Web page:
Thursday, April 8, 2004

In its first legal skirmish, Texans for a Republican Majority lost an attempt to reduce the $1 million sought by four Democratic candidates who lost in races targeted by the GOP group in the 2002 elections.

Judge refuses to limit potential damages if group lose lawsuit

By Laylan Copelin, Austin American-Statesman
Thursday, April 8, 2004

In its first legal skirmish, Texans for a Republican Majority lost an attempt to reduce the $1 million sought by four Democratic candidates who lost in races targeted by the GOP group in the 2002 elections.

State District Judge Darlene Byrne, in an order filed late Tuesday, refused to stop a lawsuit against former state Rep. Bill Ceverha, the group's treasurer from Dallas, or to limit the potential damages to a few thousand dollars. The lawsuit now moves toward a summer trial date.

Four Democrats, including former Austin state Rep. Ann Kitchen, sued Ceverha and Jim Ellis, who created the committee at the direction of Ellis' boss, U.S. House Majority Leader Tom DeLay of Sugar Land. The Democrats are accusing the GOP committee officials of failing to disclose on state campaign reports an estimated $600,000 in corporate money that the group spent during the 2002 legislative elections.

The corporate money is also the subject of a yearlong grand jury investigation. State law bars using corporate or union money to pay for campaign expenditures.

Austin lawyer Terry Scarborough, representing Ceverha, argued to Byrne that damages, if there are any, should be limited to double the amount of corporate money spent in the four plaintiffs' races. How much that might be has not been determined.

Byrne rejected that argument, saying the state law "is not designed to compensate the candidate for actual damages but rather to deter violators and encourage enforcement by candidates and others directly participating in the process rather than placing the entire enforcement burden on the govern- ment."

It's not unusual for a judge to refuse to stop a lawsuit on a motion for summary judgment, but it is fairly rare for a judge to write a two-page opinion in a preliminary round.

In Travis County, however, the rotating docket means a different judge could hear the case at different stages. Byrne might not preside over the trial.

"I'm extremely disappointed in that ruling but not deterred in my position," Scarborough said. "The denial of the summary motion does not mean I'm wrong. Ultimately, I believe the trial court will agree with me that the plaintiffs' damages are limited to their races."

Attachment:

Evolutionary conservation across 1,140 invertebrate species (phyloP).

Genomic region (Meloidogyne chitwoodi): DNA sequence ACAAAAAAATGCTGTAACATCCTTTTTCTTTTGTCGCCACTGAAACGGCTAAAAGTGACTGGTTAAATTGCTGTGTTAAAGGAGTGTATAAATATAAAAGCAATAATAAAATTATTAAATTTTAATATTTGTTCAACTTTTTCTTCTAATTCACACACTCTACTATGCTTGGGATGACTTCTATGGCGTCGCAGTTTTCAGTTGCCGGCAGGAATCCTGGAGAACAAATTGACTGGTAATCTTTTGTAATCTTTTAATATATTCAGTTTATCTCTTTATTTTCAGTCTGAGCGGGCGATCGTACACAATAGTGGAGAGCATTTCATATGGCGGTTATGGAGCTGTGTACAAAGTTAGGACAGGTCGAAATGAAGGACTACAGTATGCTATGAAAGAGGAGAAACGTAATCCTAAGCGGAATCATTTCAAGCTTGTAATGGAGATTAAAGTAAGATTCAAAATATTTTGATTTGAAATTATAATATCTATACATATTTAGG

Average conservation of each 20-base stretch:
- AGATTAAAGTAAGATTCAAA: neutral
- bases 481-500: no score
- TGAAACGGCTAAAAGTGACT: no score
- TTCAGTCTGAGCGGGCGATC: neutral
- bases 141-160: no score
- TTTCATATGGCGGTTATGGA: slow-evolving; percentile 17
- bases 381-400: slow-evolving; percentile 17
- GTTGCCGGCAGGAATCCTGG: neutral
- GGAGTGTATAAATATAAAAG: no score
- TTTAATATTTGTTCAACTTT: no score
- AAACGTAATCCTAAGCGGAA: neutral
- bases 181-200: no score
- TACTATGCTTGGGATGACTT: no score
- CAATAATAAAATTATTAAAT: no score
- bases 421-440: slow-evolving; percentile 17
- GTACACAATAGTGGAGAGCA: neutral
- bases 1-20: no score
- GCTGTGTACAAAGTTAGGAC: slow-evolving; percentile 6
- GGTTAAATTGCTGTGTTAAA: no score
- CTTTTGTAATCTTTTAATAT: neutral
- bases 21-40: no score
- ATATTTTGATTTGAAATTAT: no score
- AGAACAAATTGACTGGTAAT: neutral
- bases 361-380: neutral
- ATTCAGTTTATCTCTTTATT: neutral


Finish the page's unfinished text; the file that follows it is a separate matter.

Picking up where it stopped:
Austin lawyer Joe Crews, representing the Democrats, said he was encouraged by the judge's ruling.

"In upholding the Texas Election Code, the court affirmed the validity of the plaintiffs' claims and acknowledged substantial penalties for secretly laundering corporate cash into Texas elections," Crews said in a written statement.

Though Scarborough focused on trying to limit potential damages, he has not conceded that his client did anything wrong by failing to report the $600,000 on state campaign finance reports. The Democratic candidates discovered the $600,000 when Texans for a Republican Majority had to file a one-time report with the IRS. Officials for Texans for a Republican Majority have argued that the $600,000 was spent on the political committee's administrative expenses. The group sometimes counted consultants, pollsters and phone banks among those expenses. Opponents argue that an administrative expense means routine expenditures, such as rent, a bookkeeper's salary and utilities.

Ellis did not participate in this early legal round because he was added as a defendant only recently. He is fighting jurisdiction, saying he lives in Virginia, works in Washington, owns no property in Texas and did not engage in a business in Texas. A judge must consider those and other factors before deciding whether Ellis will be included as a defendant.

As executive director of DeLay's Americans for a Republican Majority, Ellis helped create and fund the start-up of Texans for a Republican Majority, a political action committee modeled on DeLay's national fund-raising effort. As a paid consultant to the Texas committee, Ellis helped screen Republican candidates for the Legislature, deciding which ones to support with donations.

After Republicans won a majority in the 2002 election, Ellis became DeLay's point man at the state Capitol when the Legislature debated re-mapping the state's congressional districts to DeLay's liking.

Last year he registered in Austin to lobby on redistricting, transportation and charity issues.